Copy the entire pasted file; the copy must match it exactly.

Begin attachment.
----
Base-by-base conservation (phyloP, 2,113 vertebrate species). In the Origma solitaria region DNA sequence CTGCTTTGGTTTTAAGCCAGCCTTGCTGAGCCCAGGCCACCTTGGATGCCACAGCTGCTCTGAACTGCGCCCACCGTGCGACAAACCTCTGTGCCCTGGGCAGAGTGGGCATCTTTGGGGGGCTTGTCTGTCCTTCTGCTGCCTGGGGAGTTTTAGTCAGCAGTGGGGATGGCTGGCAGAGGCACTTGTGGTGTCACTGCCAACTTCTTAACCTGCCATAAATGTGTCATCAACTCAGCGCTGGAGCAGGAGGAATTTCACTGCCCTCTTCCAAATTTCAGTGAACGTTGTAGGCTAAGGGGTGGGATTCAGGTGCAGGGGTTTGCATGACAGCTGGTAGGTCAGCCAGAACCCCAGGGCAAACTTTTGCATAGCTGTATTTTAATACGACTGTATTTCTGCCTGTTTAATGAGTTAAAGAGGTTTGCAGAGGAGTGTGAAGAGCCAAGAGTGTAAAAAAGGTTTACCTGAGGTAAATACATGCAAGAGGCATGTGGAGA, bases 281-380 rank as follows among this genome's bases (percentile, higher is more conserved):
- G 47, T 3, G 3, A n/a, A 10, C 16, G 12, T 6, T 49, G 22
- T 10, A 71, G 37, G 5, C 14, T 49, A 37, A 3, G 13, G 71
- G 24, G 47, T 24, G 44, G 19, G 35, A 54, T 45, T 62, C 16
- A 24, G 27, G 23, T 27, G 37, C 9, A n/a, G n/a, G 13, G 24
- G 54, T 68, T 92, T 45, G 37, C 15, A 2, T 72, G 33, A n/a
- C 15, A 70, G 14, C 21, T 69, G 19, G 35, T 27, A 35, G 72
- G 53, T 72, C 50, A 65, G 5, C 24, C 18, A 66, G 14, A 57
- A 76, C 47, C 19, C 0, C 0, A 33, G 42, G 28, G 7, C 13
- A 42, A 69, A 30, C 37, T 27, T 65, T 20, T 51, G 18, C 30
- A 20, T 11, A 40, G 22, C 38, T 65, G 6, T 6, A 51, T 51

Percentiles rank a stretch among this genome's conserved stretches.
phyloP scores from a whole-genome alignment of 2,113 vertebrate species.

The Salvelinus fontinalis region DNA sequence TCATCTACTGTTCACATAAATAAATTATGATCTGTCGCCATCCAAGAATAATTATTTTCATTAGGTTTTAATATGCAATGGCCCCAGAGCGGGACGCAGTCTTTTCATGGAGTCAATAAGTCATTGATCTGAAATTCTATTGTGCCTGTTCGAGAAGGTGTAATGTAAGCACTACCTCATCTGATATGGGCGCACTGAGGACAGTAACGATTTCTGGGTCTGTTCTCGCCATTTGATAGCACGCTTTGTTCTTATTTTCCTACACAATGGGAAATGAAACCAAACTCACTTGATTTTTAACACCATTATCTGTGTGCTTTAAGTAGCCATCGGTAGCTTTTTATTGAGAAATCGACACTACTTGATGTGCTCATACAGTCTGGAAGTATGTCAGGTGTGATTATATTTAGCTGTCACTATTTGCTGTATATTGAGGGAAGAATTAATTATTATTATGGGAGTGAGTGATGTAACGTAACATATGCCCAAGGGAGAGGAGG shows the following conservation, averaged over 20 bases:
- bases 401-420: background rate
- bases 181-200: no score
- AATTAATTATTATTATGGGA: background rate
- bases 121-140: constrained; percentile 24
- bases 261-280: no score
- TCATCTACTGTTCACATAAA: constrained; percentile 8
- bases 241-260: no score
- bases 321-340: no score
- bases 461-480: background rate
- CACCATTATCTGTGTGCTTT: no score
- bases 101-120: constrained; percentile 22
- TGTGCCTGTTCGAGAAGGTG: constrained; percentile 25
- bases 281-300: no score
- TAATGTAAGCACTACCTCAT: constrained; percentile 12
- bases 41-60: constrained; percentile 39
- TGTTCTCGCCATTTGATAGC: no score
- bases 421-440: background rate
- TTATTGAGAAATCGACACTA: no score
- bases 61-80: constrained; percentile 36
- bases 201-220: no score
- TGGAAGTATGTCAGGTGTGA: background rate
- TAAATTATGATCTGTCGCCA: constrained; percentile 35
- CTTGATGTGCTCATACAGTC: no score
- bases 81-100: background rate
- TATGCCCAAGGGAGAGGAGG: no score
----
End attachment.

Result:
Base-by-base conservation (phyloP, 2,113 vertebrate species). In the Origma solitaria region DNA sequence CTGCTTTGGTTTTAAGCCAGCCTTGCTGAGCCCAGGCCACCTTGGATGCCACAGCTGCTCTGAACTGCGCCCACCGTGCGACAAACCTCTGTGCCCTGGGCAGAGTGGGCATCTTTGGGGGGCTTGTCTGTCCTTCTGCTGCCTGGGGAGTTTTAGTCAGCAGTGGGGATGGCTGGCAGAGGCACTTGTGGTGTCACTGCCAACTTCTTAACCTGCCATAAATGTGTCATCAACTCAGCGCTGGAGCAGGAGGAATTTCACTGCCCTCTTCCAAATTTCAGTGAACGTTGTAGGCTAAGGGGTGGGATTCAGGTGCAGGGGTTTGCATGACAGCTGGTAGGTCAGCCAGAACCCCAGGGCAAACTTTTGCATAGCTGTATTTTAATACGACTGTATTTCTGCCTGTTTAATGAGTTAAAGAGGTTTGCAGAGGAGTGTGAAGAGCCAAGAGTGTAAAAAAGGTTTACCTGAGGTAAATACATGCAAGAGGCATGTGGAGA, bases 281-380 rank as follows among this genome's bases (percentile, higher is more conserved):
- G 47, T 3, G 3, A n/a, A 10, C 16, G 12, T 6, T 49, G 22
- T 10, A 71, G 37, G 5, C 14, T 49, A 37, A 3, G 13, G 71
- G 24, G 47, T 24, G 44, G 19, G 35, A 54, T 45, T 62, C 16
- A 24, G 27, G 23, T 27, G 37, C 9, A n/a, G n/a, G 13, G 24
- G 54, T 68, T 92, T 45, G 37, C 15, A 2, T 72, G 33, A n/a
- C 15, A 70, G 14, C 21, T 69, G 19, G 35, T 27, A 35, G 72
- G 53, T 72, C 50, A 65, G 5, C 24, C 18, A 66, G 14, A 57
- A 76, C 47, C 19, C 0, C 0, A 33, G 42, G 28, G 7, C 13
- A 42, A 69, A 30, C 37, T 27, T 65, T 20, T 51, G 18, C 30
- A 20, T 11, A 40, G 22, C 38, T 65, G 6, T 6, A 51, T 51

Percentiles rank a stretch among this genome's conserved stretches.
phyloP scores from a whole-genome alignment of 2,113 vertebrate species.

The Salvelinus fontinalis region DNA sequence TCATCTACTGTTCACATAAATAAATTATGATCTGTCGCCATCCAAGAATAATTATTTTCATTAGGTTTTAATATGCAATGGCCCCAGAGCGGGACGCAGTCTTTTCATGGAGTCAATAAGTCATTGATCTGAAATTCTATTGTGCCTGTTCGAGAAGGTGTAATGTAAGCACTACCTCATCTGATATGGGCGCACTGAGGACAGTAACGATTTCTGGGTCTGTTCTCGCCATTTGATAGCACGCTTTGTTCTTATTTTCCTACACAATGGGAAATGAAACCAAACTCACTTGATTTTTAACACCATTATCTGTGTGCTTTAAGTAGCCATCGGTAGCTTTTTATTGAGAAATCGACACTACTTGATGTGCTCATACAGTCTGGAAGTATGTCAGGTGTGATTATATTTAGCTGTCACTATTTGCTGTATATTGAGGGAAGAATTAATTATTATTATGGGAGTGAGTGATGTAACGTAACATATGCCCAAGGGAGAGGAGG shows the following conservation, averaged over 20 bases:
- bases 401-420: background rate
- bases 181-200: no score
- AATTAATTATTATTATGGGA: background rate
- bases 121-140: constrained; percentile 24
- bases 261-280: no score
- TCATCTACTGTTCACATAAA: constrained; percentile 8
- bases 241-260: no score
- bases 321-340: no score
- bases 461-480: background rate
- CACCATTATCTGTGTGCTTT: no score
- bases 101-120: constrained; percentile 22
- TGTGCCTGTTCGAGAAGGTG: constrained; percentile 25
- bases 281-300: no score
- TAATGTAAGCACTACCTCAT: constrained; percentile 12
- bases 41-60: constrained; percentile 39
- TGTTCTCGCCATTTGATAGC: no score
- bases 421-440: background rate
- TTATTGAGAAATCGACACTA: no score
- bases 61-80: constrained; percentile 36
- bases 201-220: no score
- TGGAAGTATGTCAGGTGTGA: background rate
- TAAATTATGATCTGTCGCCA: constrained; percentile 35
- CTTGATGTGCTCATACAGTC: no score
- bases 81-100: background rate
- TATGCCCAAGGGAGAGGAGG: no score